In order to achieve ideal visibility characteristics for the pilot, the entire nose and cockpit of the CW-20E was redesigned to incorporate a flat glass windshield with negligible refractive and reflective errors. At the same time, the field of vision was increased.

Vision is provided for the pilots through the two-panel forward windshield, one oblique window in the corner, and one window on each side. All these windshield panels are flat plate glass laminated with vinyl plastic. The two panels of the front windshields are double with a space between to permit heated air to be circulated for defrosting and de-icing. Inside panels are hinged and open inward for cleaning.

An average pilot in flight position has an upward angle of vision out the front windshield panel of 16°, and a downward angle of vision of 15.5°, measured from a horizontal line at eye level.

Distance from the normal position of the pilot's eyes has been reduced from 30 in to 18 in. This increases the visibility by increasing the angle between upper and lower limits of vision. The pilot may, by leaning forward, increase this angle still more. This installation is of bird-proof construction.

Information indicates that the greatest protection against heavy birds is a thick vinyl. The glass in such an installation shatters but this heavy vinyl acts as a net and prevents a bird from entering the cockpit even though it comes through the heavy forward piece of glass. The rear panel is attached to the airplane structure along the entire length of its upper and lower edges. The upper edge support consists of a continuous hinge and the lower edge support consists of a quick-operating latch arrangement which furnished a maximum of supported length.

Both panels of the windshield are so constructed that they are removable as a unit with the frame. This means that the forward panel can be sealed in its frame at the factory and tested before installation in an airplane. This outer unit is installed with a soft rubber gasket to eliminate distortion which might be caused by the panel being tightened down on a hard surface.

A clear-vision panel which may be opened in flight was provided in order to make it possible to obtain an unobstructed view ahead under extreme rainy conditions. This panel also makes it possible to clean the front of the windshield manually in flight.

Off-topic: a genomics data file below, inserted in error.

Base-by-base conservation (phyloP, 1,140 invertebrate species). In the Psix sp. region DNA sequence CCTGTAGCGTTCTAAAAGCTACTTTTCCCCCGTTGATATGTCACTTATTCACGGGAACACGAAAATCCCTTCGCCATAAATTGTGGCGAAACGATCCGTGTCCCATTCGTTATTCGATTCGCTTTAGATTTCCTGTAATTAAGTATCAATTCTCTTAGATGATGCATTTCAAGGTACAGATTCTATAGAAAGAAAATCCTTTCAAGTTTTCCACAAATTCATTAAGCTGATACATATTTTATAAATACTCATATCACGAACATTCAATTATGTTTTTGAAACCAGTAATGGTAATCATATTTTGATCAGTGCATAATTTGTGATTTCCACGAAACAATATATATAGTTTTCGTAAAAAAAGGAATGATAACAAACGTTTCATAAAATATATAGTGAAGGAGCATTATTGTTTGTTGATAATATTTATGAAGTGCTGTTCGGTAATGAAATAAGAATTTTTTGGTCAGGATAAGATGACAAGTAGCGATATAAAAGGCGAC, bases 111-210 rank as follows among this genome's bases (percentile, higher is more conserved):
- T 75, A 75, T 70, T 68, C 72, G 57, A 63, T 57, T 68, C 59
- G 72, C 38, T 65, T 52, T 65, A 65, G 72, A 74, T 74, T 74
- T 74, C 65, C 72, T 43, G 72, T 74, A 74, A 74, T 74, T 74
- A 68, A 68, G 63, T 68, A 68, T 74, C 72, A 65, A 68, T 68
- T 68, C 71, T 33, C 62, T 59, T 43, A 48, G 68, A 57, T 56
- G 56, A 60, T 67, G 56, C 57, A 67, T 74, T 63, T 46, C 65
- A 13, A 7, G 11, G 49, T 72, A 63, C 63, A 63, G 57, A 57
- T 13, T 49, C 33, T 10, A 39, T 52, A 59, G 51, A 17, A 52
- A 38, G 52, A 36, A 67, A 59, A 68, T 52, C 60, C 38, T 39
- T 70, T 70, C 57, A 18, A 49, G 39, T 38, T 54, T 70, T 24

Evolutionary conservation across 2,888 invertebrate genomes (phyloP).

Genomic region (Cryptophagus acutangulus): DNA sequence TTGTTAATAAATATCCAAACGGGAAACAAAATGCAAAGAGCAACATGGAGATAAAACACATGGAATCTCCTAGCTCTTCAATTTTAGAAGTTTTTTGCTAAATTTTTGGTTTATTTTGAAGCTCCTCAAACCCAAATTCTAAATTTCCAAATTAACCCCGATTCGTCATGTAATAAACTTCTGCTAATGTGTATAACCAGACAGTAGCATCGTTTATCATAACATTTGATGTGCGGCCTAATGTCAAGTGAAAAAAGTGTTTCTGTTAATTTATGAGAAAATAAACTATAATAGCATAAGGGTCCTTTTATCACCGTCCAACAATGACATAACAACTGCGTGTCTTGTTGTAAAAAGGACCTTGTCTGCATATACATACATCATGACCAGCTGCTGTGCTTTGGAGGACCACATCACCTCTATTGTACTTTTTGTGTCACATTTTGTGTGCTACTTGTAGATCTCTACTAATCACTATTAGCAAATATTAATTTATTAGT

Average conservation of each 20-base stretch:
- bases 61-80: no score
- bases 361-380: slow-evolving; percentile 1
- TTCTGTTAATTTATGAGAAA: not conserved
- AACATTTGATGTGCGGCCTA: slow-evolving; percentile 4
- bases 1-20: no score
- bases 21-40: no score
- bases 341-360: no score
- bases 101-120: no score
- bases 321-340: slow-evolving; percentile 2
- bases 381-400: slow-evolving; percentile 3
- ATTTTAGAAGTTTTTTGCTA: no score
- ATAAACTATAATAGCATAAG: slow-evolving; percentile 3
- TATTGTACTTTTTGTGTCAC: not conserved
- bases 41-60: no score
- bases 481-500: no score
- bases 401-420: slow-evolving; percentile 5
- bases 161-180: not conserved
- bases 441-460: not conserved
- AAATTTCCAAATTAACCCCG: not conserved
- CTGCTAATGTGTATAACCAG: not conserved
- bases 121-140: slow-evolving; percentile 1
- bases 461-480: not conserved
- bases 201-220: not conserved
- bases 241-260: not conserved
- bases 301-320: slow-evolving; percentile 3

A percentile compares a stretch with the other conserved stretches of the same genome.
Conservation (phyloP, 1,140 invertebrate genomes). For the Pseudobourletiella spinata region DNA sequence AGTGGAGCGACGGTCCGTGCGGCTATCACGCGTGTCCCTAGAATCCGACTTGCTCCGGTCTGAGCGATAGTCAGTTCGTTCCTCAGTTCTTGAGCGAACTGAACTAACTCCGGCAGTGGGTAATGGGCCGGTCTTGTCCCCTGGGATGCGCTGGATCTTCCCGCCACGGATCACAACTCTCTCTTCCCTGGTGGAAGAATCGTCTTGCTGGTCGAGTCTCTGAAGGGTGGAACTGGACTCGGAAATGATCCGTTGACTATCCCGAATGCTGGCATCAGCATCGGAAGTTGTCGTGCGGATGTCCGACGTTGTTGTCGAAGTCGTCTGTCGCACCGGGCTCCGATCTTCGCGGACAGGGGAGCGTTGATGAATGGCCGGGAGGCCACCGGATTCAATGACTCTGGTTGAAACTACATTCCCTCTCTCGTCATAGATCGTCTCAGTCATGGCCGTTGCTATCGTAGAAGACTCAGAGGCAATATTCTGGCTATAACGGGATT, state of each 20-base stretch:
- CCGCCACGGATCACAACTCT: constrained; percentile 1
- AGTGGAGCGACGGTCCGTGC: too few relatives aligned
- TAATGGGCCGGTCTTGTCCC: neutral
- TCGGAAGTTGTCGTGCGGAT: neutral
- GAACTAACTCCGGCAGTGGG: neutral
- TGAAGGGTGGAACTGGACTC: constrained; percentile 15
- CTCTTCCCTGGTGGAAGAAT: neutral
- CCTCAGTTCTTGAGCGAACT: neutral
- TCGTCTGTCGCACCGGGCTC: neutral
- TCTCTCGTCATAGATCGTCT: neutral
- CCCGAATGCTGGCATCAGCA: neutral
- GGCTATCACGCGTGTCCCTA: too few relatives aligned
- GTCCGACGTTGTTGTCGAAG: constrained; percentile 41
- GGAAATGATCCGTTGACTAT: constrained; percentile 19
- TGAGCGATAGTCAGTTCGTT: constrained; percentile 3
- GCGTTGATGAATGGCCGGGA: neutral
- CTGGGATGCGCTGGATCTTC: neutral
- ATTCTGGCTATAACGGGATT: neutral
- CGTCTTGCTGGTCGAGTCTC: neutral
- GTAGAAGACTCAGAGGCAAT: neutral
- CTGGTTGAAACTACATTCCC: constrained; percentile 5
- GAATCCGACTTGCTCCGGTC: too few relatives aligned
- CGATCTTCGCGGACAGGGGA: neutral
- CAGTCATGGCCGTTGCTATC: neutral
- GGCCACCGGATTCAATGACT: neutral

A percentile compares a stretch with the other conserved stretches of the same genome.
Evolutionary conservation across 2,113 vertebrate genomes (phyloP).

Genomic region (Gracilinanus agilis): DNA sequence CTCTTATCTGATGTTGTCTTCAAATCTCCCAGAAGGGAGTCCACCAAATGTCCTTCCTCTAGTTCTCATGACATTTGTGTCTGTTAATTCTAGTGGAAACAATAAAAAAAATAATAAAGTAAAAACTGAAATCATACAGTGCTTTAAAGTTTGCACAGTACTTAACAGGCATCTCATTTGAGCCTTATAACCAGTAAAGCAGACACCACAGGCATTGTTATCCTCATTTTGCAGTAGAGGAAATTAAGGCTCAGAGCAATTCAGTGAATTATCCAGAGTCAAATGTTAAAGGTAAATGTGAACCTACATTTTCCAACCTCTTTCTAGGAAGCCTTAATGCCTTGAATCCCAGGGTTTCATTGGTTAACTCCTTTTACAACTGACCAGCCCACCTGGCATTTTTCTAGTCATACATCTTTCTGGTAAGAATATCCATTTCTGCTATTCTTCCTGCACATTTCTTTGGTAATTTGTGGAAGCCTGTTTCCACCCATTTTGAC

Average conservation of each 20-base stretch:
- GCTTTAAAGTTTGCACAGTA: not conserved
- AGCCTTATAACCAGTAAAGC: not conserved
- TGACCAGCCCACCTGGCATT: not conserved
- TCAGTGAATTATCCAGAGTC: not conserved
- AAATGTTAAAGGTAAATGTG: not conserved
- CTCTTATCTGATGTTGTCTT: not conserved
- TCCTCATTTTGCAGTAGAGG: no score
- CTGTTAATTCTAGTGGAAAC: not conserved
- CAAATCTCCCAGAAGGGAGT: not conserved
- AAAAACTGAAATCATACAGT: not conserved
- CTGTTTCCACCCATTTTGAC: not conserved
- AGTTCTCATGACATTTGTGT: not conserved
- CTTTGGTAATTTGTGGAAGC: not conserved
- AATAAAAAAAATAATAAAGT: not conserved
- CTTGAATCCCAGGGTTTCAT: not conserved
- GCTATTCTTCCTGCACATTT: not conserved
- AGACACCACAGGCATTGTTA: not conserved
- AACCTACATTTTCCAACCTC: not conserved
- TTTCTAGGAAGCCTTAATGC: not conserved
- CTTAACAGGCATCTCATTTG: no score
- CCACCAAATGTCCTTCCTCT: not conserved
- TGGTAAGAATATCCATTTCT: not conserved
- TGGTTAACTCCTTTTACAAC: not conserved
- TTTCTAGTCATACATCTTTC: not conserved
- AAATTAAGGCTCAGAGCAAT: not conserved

A completely new mechanism has been devised for opening and closing the side windows. This mechanism operates smoothly and freely and provides an outward movement at the end of the closing travel that effectively seals these windows against leakage.

Windshield De-icing

The new heated-air windshield is believed to be the first windshield de-icing system designed that will prevent or entirely remove ice under the worst conditions encountered in flight.

After considerable research and design studies, a trial installation of the windshield heating system was installed in a C-46 for flight testing. The plane was equipped with a water spray system so that raw water could be sprayed on the windshield in such a manner as to simulate the most severe icing conditions. Ice formed by this system was known as "glaze" ice which is the most tenacious form of ice developed.

The hot air blower system passes 1000 Btus per hr per sq ft of windshield area, and 550 lb of heated air per hr to the windshield. The windshield de-icing blower, located in the cockpit assists the main heating system blower in supplying air to the windshield.

For the flight test, the airplane was flown at an altitude of 20,000 ft with the test being made at two different cruising speeds, the first at 175 mph, and the second at 248 mph. The results of the test showed that the airspeed had only a negligible effect on the effectiveness of the de-icing system. At this altitude the outside air temperature was +15°F. When the temperature of the windshield had stabilized, the water spray system was turned on so that water was sprayed evenly over the surface of the windshield. When a 1/16 in of ice had formed, the spray was turned off. The windshield de-icing heat valve was now opened so that the heated air could pass between the two layers of the windshield glass. Withing 2 min, over 70% of the ice had been removed and the remaining ice was thin and clear so that visibility was unobstructed. Within another few minutes all the ice was completely removed and the windshield was dry.